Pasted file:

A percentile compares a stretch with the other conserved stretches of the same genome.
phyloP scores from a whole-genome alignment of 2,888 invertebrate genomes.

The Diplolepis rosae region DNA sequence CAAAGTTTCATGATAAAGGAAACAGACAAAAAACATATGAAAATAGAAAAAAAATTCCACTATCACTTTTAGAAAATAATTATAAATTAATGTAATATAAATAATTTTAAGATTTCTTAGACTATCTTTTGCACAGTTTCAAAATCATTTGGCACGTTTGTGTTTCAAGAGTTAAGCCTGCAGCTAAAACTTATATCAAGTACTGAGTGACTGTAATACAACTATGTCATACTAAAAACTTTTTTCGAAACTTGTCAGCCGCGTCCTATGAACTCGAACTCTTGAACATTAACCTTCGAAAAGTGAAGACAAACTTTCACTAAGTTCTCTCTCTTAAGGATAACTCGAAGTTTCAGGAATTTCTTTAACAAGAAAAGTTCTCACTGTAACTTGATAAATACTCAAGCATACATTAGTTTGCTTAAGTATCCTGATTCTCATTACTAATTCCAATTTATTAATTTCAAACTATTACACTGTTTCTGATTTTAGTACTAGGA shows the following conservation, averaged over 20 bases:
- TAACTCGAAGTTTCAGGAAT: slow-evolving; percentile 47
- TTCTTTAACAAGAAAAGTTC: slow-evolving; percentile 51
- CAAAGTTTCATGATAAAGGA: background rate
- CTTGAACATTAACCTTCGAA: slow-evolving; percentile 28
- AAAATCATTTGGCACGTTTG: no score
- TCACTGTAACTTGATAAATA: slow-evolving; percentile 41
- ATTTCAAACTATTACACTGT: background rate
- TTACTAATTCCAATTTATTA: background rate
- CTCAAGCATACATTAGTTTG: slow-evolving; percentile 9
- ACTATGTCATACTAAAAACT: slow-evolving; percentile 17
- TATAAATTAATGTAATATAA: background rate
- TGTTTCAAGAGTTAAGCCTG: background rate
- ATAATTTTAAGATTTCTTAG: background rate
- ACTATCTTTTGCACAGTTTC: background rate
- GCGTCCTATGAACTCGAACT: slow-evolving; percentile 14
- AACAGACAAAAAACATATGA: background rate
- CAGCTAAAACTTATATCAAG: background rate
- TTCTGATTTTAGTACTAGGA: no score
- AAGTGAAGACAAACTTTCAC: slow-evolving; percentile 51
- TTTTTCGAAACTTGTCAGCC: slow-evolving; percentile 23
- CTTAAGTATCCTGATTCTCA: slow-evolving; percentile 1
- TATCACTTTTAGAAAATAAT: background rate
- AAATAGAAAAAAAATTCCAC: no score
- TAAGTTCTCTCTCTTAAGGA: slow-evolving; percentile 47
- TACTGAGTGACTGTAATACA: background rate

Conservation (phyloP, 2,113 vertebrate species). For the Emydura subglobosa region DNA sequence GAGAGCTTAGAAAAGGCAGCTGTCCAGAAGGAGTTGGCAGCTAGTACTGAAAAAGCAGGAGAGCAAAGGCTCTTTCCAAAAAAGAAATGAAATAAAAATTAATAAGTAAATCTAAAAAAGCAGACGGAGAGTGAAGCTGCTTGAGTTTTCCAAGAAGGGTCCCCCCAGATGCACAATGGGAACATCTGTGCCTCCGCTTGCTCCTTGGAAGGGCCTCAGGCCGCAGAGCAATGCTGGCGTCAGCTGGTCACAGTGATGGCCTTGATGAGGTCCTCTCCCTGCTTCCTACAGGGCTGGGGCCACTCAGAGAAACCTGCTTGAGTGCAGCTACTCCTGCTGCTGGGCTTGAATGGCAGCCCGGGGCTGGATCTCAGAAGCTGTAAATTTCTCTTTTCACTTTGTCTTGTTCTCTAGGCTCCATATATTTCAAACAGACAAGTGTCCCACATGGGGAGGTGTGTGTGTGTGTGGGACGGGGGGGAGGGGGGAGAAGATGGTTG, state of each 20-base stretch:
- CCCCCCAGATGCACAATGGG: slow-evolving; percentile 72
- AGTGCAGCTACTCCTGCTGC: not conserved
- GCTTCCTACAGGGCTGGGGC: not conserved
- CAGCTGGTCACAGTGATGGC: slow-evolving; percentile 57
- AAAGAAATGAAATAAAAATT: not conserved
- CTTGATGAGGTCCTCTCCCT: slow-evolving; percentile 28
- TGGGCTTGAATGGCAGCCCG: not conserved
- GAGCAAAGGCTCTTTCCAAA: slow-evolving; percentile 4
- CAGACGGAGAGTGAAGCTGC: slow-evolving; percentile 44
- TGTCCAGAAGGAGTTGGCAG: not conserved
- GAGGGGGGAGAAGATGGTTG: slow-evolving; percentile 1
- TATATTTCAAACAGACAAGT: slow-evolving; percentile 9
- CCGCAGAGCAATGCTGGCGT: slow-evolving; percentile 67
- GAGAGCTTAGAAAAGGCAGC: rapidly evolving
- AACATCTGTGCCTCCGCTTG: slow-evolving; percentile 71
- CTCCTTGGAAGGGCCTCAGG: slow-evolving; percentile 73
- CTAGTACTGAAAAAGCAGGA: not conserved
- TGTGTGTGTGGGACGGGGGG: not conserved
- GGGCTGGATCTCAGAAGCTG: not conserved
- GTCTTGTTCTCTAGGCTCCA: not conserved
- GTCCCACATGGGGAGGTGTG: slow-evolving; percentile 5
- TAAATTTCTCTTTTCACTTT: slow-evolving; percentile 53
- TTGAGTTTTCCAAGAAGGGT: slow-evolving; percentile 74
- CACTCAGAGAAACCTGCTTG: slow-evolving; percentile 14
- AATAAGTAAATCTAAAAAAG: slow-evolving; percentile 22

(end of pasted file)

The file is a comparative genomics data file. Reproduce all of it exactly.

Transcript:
A percentile compares a stretch with the other conserved stretches of the same genome.
phyloP scores from a whole-genome alignment of 2,888 invertebrate genomes.

The Diplolepis rosae region DNA sequence CAAAGTTTCATGATAAAGGAAACAGACAAAAAACATATGAAAATAGAAAAAAAATTCCACTATCACTTTTAGAAAATAATTATAAATTAATGTAATATAAATAATTTTAAGATTTCTTAGACTATCTTTTGCACAGTTTCAAAATCATTTGGCACGTTTGTGTTTCAAGAGTTAAGCCTGCAGCTAAAACTTATATCAAGTACTGAGTGACTGTAATACAACTATGTCATACTAAAAACTTTTTTCGAAACTTGTCAGCCGCGTCCTATGAACTCGAACTCTTGAACATTAACCTTCGAAAAGTGAAGACAAACTTTCACTAAGTTCTCTCTCTTAAGGATAACTCGAAGTTTCAGGAATTTCTTTAACAAGAAAAGTTCTCACTGTAACTTGATAAATACTCAAGCATACATTAGTTTGCTTAAGTATCCTGATTCTCATTACTAATTCCAATTTATTAATTTCAAACTATTACACTGTTTCTGATTTTAGTACTAGGA shows the following conservation, averaged over 20 bases:
- TAACTCGAAGTTTCAGGAAT: slow-evolving; percentile 47
- TTCTTTAACAAGAAAAGTTC: slow-evolving; percentile 51
- CAAAGTTTCATGATAAAGGA: background rate
- CTTGAACATTAACCTTCGAA: slow-evolving; percentile 28
- AAAATCATTTGGCACGTTTG: no score
- TCACTGTAACTTGATAAATA: slow-evolving; percentile 41
- ATTTCAAACTATTACACTGT: background rate
- TTACTAATTCCAATTTATTA: background rate
- CTCAAGCATACATTAGTTTG: slow-evolving; percentile 9
- ACTATGTCATACTAAAAACT: slow-evolving; percentile 17
- TATAAATTAATGTAATATAA: background rate
- TGTTTCAAGAGTTAAGCCTG: background rate
- ATAATTTTAAGATTTCTTAG: background rate
- ACTATCTTTTGCACAGTTTC: background rate
- GCGTCCTATGAACTCGAACT: slow-evolving; percentile 14
- AACAGACAAAAAACATATGA: background rate
- CAGCTAAAACTTATATCAAG: background rate
- TTCTGATTTTAGTACTAGGA: no score
- AAGTGAAGACAAACTTTCAC: slow-evolving; percentile 51
- TTTTTCGAAACTTGTCAGCC: slow-evolving; percentile 23
- CTTAAGTATCCTGATTCTCA: slow-evolving; percentile 1
- TATCACTTTTAGAAAATAAT: background rate
- AAATAGAAAAAAAATTCCAC: no score
- TAAGTTCTCTCTCTTAAGGA: slow-evolving; percentile 47
- TACTGAGTGACTGTAATACA: background rate

Conservation (phyloP, 2,113 vertebrate species). For the Emydura subglobosa region DNA sequence GAGAGCTTAGAAAAGGCAGCTGTCCAGAAGGAGTTGGCAGCTAGTACTGAAAAAGCAGGAGAGCAAAGGCTCTTTCCAAAAAAGAAATGAAATAAAAATTAATAAGTAAATCTAAAAAAGCAGACGGAGAGTGAAGCTGCTTGAGTTTTCCAAGAAGGGTCCCCCCAGATGCACAATGGGAACATCTGTGCCTCCGCTTGCTCCTTGGAAGGGCCTCAGGCCGCAGAGCAATGCTGGCGTCAGCTGGTCACAGTGATGGCCTTGATGAGGTCCTCTCCCTGCTTCCTACAGGGCTGGGGCCACTCAGAGAAACCTGCTTGAGTGCAGCTACTCCTGCTGCTGGGCTTGAATGGCAGCCCGGGGCTGGATCTCAGAAGCTGTAAATTTCTCTTTTCACTTTGTCTTGTTCTCTAGGCTCCATATATTTCAAACAGACAAGTGTCCCACATGGGGAGGTGTGTGTGTGTGTGGGACGGGGGGGAGGGGGGAGAAGATGGTTG, state of each 20-base stretch:
- CCCCCCAGATGCACAATGGG: slow-evolving; percentile 72
- AGTGCAGCTACTCCTGCTGC: not conserved
- GCTTCCTACAGGGCTGGGGC: not conserved
- CAGCTGGTCACAGTGATGGC: slow-evolving; percentile 57
- AAAGAAATGAAATAAAAATT: not conserved
- CTTGATGAGGTCCTCTCCCT: slow-evolving; percentile 28
- TGGGCTTGAATGGCAGCCCG: not conserved
- GAGCAAAGGCTCTTTCCAAA: slow-evolving; percentile 4
- CAGACGGAGAGTGAAGCTGC: slow-evolving; percentile 44
- TGTCCAGAAGGAGTTGGCAG: not conserved
- GAGGGGGGAGAAGATGGTTG: slow-evolving; percentile 1
- TATATTTCAAACAGACAAGT: slow-evolving; percentile 9
- CCGCAGAGCAATGCTGGCGT: slow-evolving; percentile 67
- GAGAGCTTAGAAAAGGCAGC: rapidly evolving
- AACATCTGTGCCTCCGCTTG: slow-evolving; percentile 71
- CTCCTTGGAAGGGCCTCAGG: slow-evolving; percentile 73
- CTAGTACTGAAAAAGCAGGA: not conserved
- TGTGTGTGTGGGACGGGGGG: not conserved
- GGGCTGGATCTCAGAAGCTG: not conserved
- GTCTTGTTCTCTAGGCTCCA: not conserved
- GTCCCACATGGGGAGGTGTG: slow-evolving; percentile 5
- TAAATTTCTCTTTTCACTTT: slow-evolving; percentile 53
- TTGAGTTTTCCAAGAAGGGT: slow-evolving; percentile 74
- CACTCAGAGAAACCTGCTTG: slow-evolving; percentile 14
- AATAAGTAAATCTAAAAAAG: slow-evolving; percentile 22